.....Mass popular mobilizations against the Assad regime in 2011 were met with brutal retaliation, crushing them. This led to the civil war, killing more than 250,000 people and displacing millions.
Decades of betrayal by the Stalinist Syrian Communist Party left no revolutionary working-class leadership in the country capable of charting a course to defeat the regime and take power. In the vacuum this created, exacerbated by the brutal slaughter unleashed by Assad, Islamic State was able to seize territory and set up a reactionary caliphate.
More than 400,000 people live in areas besieged by Assad, cut off from access to food and supplies. An estimated 2.5 million Syrians have fled to Turkey; a million to Lebanon and about 630,000 to Jordan, according to the U.N.
Hundreds of thousands have fled to Europe. Their arrival coincides with a sharp capitalist economic downturn. Governments there have moved to increase border patrols, erecting barbed wire fences and other obstacles.
The Kurdish people have long been denied a homeland. In the 1916 Sykes-Picot pact, London and Paris, victors over Berlin and the Ottoman Empire, carved up the oil-rich region and imposed national borders. Kurds were divided into parts of Syria, Turkey, Iraq and Iran. The secret deal was exposed after the 1917 Russian Revolution, when the Bolsheviks released the pact made by the imperialist powers to divide the spoils they found in the files of the overthrown czarist regime.
Independent Kurdistan 'now closer'
World leaders "have come to this conclusion that the era of Sykes-Picot is over," said Masoud Barzani, president of the autonomous Kurdish region in northern Iraq. Barzani said Iraq and Syria would never be reconstructed with their former borders. He urged a new accord, saying an independent Kurdistan is "now closer than at any other time."
The ongoing assault against the Kurdish population in southeastern Turkey by the government of Recep Tayyip Erdogan has received little coverage in the U.S. press. Dozens of civilians have been killed, villages destroyed and more than 100,000 people driven from their homes. "Turkish authorities are bombing infrastructures and residential neighborhoods across Sirnak and Diyarbakir," two major cities in the area, Kurdish human rights lawyer Hoshin Ebdullah told ARA News Jan. 24.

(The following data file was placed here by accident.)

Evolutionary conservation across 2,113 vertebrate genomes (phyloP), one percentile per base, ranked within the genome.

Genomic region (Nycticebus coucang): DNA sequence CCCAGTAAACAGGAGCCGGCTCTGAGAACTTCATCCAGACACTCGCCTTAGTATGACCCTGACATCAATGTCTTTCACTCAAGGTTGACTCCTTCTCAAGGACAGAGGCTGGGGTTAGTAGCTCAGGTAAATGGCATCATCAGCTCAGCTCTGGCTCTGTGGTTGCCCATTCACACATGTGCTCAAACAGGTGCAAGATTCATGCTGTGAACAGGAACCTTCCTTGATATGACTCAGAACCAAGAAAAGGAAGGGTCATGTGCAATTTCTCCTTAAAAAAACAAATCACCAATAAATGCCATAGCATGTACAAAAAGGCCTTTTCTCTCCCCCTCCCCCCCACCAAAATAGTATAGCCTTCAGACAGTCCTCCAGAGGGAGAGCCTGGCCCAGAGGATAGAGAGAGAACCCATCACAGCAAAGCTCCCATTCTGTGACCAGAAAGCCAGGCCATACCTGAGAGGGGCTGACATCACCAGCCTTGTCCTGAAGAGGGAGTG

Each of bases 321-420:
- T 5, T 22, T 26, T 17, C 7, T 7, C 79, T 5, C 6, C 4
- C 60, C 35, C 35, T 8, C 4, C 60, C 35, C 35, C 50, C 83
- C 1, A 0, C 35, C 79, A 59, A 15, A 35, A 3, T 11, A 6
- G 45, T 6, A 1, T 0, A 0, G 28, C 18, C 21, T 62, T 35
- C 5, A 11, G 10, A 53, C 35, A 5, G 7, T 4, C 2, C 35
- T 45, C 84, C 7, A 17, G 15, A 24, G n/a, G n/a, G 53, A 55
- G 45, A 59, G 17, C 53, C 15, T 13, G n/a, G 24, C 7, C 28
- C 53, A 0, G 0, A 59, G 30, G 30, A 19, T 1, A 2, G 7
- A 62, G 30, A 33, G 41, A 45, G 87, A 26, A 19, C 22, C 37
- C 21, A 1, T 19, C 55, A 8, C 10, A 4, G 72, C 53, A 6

Since the Islamic State-inspired terror attack in Paris, 31 U.S. governors have said they will try to keep Syrian refugees out of their states.
Severe restrictions and bureaucratic obstacles have made it extremely difficult for Syrian refugees to get into the U.S. Since 2012, authorities have admitted just 2,174 Syrian refugees — a grand total of 0.0007 percent of the U.S. population.
In New Jersey, with an estimated 200,000 Muslims, Gov. Chris Christie, who sought out relations with Muslim communities and groups when he ran for governor in 2010, has changed his tune. Now seeking the Republican presidential nomination, he calls for stopping Syrian refugees, including "orphans under age 5," from entering the United States.
In France, Hollande is calling for amending the constitution to allow the government to deny those with dual citizenship entry into the country and to revoke their French citizenship if they are deemed a "terrorist risk."
A demonstration called by the General Confederation of Workers (CGT) and many human rights and labor organizations is being organized in Paris for Jan. 30 to protest the state of emergency and the constitutional "reform."
The state of emergency causes "fear that this and future governments will use it against workers and militants," said a CGT statement Dec. 29.